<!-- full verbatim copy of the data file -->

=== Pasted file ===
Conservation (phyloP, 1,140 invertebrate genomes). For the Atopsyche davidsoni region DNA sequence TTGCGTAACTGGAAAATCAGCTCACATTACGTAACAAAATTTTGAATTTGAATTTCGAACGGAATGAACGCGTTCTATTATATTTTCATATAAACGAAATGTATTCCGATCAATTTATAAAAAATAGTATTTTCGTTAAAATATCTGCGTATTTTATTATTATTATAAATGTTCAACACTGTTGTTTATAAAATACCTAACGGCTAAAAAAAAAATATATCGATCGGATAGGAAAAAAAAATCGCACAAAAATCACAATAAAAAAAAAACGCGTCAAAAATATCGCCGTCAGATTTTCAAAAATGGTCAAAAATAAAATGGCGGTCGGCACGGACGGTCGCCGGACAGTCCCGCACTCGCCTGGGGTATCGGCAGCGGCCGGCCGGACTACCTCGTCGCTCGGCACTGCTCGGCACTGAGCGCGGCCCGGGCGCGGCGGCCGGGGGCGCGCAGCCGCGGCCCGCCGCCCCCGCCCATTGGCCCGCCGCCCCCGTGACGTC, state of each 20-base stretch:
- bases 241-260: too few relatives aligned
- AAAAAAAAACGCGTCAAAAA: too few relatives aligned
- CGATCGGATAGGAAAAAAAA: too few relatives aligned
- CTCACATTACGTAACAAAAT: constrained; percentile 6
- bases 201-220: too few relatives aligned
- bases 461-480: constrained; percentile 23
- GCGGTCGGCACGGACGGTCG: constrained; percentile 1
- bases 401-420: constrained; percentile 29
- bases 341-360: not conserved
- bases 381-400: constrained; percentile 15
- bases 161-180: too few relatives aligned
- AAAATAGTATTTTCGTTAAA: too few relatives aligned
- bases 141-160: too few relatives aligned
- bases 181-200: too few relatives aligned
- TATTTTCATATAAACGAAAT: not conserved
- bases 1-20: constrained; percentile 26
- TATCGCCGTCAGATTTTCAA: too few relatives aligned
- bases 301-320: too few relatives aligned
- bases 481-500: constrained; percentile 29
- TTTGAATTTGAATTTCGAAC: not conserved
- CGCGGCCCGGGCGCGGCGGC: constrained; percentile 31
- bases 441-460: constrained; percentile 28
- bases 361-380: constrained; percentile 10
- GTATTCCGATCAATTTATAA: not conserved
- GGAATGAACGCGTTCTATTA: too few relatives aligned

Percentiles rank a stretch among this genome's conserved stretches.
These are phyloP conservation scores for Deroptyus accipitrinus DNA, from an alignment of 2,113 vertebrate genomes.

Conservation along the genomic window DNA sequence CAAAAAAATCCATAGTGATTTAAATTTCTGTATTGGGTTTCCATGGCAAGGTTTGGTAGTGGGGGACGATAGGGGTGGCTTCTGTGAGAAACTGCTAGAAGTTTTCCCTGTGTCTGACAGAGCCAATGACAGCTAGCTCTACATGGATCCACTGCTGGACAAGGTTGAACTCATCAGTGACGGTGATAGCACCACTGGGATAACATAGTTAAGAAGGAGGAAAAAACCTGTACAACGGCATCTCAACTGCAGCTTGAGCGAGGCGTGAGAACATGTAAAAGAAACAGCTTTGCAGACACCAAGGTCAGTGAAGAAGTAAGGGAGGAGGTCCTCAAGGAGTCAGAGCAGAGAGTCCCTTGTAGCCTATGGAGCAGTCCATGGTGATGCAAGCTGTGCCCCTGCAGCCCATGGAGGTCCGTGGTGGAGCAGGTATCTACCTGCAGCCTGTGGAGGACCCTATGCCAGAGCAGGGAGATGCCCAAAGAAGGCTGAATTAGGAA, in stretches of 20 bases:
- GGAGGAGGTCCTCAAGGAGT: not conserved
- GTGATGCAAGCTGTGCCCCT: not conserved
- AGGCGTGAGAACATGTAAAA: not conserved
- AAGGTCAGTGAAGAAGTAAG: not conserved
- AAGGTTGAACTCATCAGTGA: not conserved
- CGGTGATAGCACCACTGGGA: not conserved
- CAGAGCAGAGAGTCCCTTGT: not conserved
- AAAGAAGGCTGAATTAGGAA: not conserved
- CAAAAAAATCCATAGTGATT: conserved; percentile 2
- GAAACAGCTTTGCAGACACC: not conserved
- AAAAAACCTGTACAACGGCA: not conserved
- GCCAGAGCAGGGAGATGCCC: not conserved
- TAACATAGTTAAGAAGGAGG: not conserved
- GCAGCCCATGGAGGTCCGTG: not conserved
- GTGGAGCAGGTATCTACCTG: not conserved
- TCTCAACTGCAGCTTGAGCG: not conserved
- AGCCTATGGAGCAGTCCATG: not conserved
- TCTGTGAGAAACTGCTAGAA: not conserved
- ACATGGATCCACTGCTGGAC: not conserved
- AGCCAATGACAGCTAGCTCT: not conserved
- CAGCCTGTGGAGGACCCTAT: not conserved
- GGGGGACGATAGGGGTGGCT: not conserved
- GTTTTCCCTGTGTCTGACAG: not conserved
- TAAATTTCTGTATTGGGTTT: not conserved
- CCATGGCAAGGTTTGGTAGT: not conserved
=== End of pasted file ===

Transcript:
Conservation (phyloP, 1,140 invertebrate genomes). For the Atopsyche davidsoni region DNA sequence TTGCGTAACTGGAAAATCAGCTCACATTACGTAACAAAATTTTGAATTTGAATTTCGAACGGAATGAACGCGTTCTATTATATTTTCATATAAACGAAATGTATTCCGATCAATTTATAAAAAATAGTATTTTCGTTAAAATATCTGCGTATTTTATTATTATTATAAATGTTCAACACTGTTGTTTATAAAATACCTAACGGCTAAAAAAAAAATATATCGATCGGATAGGAAAAAAAAATCGCACAAAAATCACAATAAAAAAAAAACGCGTCAAAAATATCGCCGTCAGATTTTCAAAAATGGTCAAAAATAAAATGGCGGTCGGCACGGACGGTCGCCGGACAGTCCCGCACTCGCCTGGGGTATCGGCAGCGGCCGGCCGGACTACCTCGTCGCTCGGCACTGCTCGGCACTGAGCGCGGCCCGGGCGCGGCGGCCGGGGGCGCGCAGCCGCGGCCCGCCGCCCCCGCCCATTGGCCCGCCGCCCCCGTGACGTC, state of each 20-base stretch:
- bases 241-260: too few relatives aligned
- AAAAAAAAACGCGTCAAAAA: too few relatives aligned
- CGATCGGATAGGAAAAAAAA: too few relatives aligned
- CTCACATTACGTAACAAAAT: constrained; percentile 6
- bases 201-220: too few relatives aligned
- bases 461-480: constrained; percentile 23
- GCGGTCGGCACGGACGGTCG: constrained; percentile 1
- bases 401-420: constrained; percentile 29
- bases 341-360: not conserved
- bases 381-400: constrained; percentile 15
- bases 161-180: too few relatives aligned
- AAAATAGTATTTTCGTTAAA: too few relatives aligned
- bases 141-160: too few relatives aligned
- bases 181-200: too few relatives aligned
- TATTTTCATATAAACGAAAT: not conserved
- bases 1-20: constrained; percentile 26
- TATCGCCGTCAGATTTTCAA: too few relatives aligned
- bases 301-320: too few relatives aligned
- bases 481-500: constrained; percentile 29
- TTTGAATTTGAATTTCGAAC: not conserved
- CGCGGCCCGGGCGCGGCGGC: constrained; percentile 31
- bases 441-460: constrained; percentile 28
- bases 361-380: constrained; percentile 10
- GTATTCCGATCAATTTATAA: not conserved
- GGAATGAACGCGTTCTATTA: too few relatives aligned

Percentiles rank a stretch among this genome's conserved stretches.
These are phyloP conservation scores for Deroptyus accipitrinus DNA, from an alignment of 2,113 vertebrate genomes.

Conservation along the genomic window DNA sequence CAAAAAAATCCATAGTGATTTAAATTTCTGTATTGGGTTTCCATGGCAAGGTTTGGTAGTGGGGGACGATAGGGGTGGCTTCTGTGAGAAACTGCTAGAAGTTTTCCCTGTGTCTGACAGAGCCAATGACAGCTAGCTCTACATGGATCCACTGCTGGACAAGGTTGAACTCATCAGTGACGGTGATAGCACCACTGGGATAACATAGTTAAGAAGGAGGAAAAAACCTGTACAACGGCATCTCAACTGCAGCTTGAGCGAGGCGTGAGAACATGTAAAAGAAACAGCTTTGCAGACACCAAGGTCAGTGAAGAAGTAAGGGAGGAGGTCCTCAAGGAGTCAGAGCAGAGAGTCCCTTGTAGCCTATGGAGCAGTCCATGGTGATGCAAGCTGTGCCCCTGCAGCCCATGGAGGTCCGTGGTGGAGCAGGTATCTACCTGCAGCCTGTGGAGGACCCTATGCCAGAGCAGGGAGATGCCCAAAGAAGGCTGAATTAGGAA, in stretches of 20 bases:
- GGAGGAGGTCCTCAAGGAGT: not conserved
- GTGATGCAAGCTGTGCCCCT: not conserved
- AGGCGTGAGAACATGTAAAA: not conserved
- AAGGTCAGTGAAGAAGTAAG: not conserved
- AAGGTTGAACTCATCAGTGA: not conserved
- CGGTGATAGCACCACTGGGA: not conserved
- CAGAGCAGAGAGTCCCTTGT: not conserved
- AAAGAAGGCTGAATTAGGAA: not conserved
- CAAAAAAATCCATAGTGATT: conserved; percentile 2
- GAAACAGCTTTGCAGACACC: not conserved
- AAAAAACCTGTACAACGGCA: not conserved
- GCCAGAGCAGGGAGATGCCC: not conserved
- TAACATAGTTAAGAAGGAGG: not conserved
- GCAGCCCATGGAGGTCCGTG: not conserved
- GTGGAGCAGGTATCTACCTG: not conserved
- TCTCAACTGCAGCTTGAGCG: not conserved
- AGCCTATGGAGCAGTCCATG: not conserved
- TCTGTGAGAAACTGCTAGAA: not conserved
- ACATGGATCCACTGCTGGAC: not conserved
- AGCCAATGACAGCTAGCTCT: not conserved
- CAGCCTGTGGAGGACCCTAT: not conserved
- GGGGGACGATAGGGGTGGCT: not conserved
- GTTTTCCCTGTGTCTGACAG: not conserved
- TAAATTTCTGTATTGGGTTT: not conserved
- CCATGGCAAGGTTTGGTAGT: not conserved